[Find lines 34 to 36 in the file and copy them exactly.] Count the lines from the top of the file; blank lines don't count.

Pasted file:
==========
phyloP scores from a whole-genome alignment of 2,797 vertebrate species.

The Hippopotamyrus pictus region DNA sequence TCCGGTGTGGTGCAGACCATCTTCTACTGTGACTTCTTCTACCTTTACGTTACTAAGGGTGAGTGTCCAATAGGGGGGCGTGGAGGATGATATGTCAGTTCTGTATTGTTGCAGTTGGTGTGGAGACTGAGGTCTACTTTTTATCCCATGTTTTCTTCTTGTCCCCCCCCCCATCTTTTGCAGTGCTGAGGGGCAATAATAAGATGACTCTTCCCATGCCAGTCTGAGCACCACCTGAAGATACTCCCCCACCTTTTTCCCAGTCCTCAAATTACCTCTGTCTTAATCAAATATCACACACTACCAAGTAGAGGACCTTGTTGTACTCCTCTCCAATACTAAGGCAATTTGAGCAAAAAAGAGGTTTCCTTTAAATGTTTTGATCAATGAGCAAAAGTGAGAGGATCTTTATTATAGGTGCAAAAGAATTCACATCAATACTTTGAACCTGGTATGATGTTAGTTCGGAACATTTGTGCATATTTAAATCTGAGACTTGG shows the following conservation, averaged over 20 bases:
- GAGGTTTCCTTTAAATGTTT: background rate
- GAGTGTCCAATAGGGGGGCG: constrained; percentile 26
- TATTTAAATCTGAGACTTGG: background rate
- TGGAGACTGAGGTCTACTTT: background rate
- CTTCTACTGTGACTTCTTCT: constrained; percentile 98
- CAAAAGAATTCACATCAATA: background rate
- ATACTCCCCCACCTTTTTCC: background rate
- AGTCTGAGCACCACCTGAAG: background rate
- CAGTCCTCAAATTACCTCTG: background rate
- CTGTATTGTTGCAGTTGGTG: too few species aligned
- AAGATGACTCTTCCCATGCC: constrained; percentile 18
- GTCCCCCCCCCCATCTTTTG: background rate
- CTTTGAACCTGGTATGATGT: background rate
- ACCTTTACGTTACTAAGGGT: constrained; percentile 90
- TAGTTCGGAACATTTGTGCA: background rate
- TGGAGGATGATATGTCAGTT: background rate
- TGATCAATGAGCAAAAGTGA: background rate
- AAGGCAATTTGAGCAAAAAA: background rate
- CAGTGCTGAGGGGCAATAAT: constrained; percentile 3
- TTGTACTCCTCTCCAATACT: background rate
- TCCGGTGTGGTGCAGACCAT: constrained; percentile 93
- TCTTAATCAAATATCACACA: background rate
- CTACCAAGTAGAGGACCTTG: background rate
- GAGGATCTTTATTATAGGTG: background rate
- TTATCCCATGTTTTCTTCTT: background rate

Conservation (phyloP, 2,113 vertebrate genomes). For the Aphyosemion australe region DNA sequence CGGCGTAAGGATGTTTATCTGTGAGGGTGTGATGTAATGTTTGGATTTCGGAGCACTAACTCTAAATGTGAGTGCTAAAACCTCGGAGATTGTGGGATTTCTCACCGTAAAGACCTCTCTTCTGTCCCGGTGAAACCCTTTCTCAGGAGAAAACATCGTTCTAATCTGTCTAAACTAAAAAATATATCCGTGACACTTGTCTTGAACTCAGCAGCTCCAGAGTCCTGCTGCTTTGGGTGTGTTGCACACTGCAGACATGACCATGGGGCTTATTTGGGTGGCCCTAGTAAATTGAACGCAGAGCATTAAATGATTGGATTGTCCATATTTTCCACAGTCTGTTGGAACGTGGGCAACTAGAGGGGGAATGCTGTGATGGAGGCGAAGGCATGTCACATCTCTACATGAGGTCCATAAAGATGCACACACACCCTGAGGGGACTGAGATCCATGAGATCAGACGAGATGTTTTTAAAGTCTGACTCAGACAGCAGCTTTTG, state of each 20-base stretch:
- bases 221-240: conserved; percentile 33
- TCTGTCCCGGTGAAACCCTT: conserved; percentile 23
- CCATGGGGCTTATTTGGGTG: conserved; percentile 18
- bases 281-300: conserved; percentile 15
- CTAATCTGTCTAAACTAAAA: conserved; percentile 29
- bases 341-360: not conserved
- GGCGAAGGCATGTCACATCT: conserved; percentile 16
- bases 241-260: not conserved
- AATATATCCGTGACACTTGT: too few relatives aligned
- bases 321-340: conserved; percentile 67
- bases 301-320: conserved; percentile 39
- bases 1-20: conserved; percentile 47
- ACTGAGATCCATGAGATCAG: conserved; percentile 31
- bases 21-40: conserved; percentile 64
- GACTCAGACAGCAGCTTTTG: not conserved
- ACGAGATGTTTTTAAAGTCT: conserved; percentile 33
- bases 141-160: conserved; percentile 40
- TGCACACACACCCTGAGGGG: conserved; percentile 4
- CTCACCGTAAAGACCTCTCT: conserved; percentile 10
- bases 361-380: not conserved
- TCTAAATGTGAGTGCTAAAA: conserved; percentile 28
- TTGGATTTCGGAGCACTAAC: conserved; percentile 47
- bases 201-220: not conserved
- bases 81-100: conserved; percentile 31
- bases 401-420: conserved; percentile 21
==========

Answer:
- bases 341-360: not conserved
- GGCGAAGGCATGTCACATCT: conserved; percentile 16
- bases 241-260: not conserved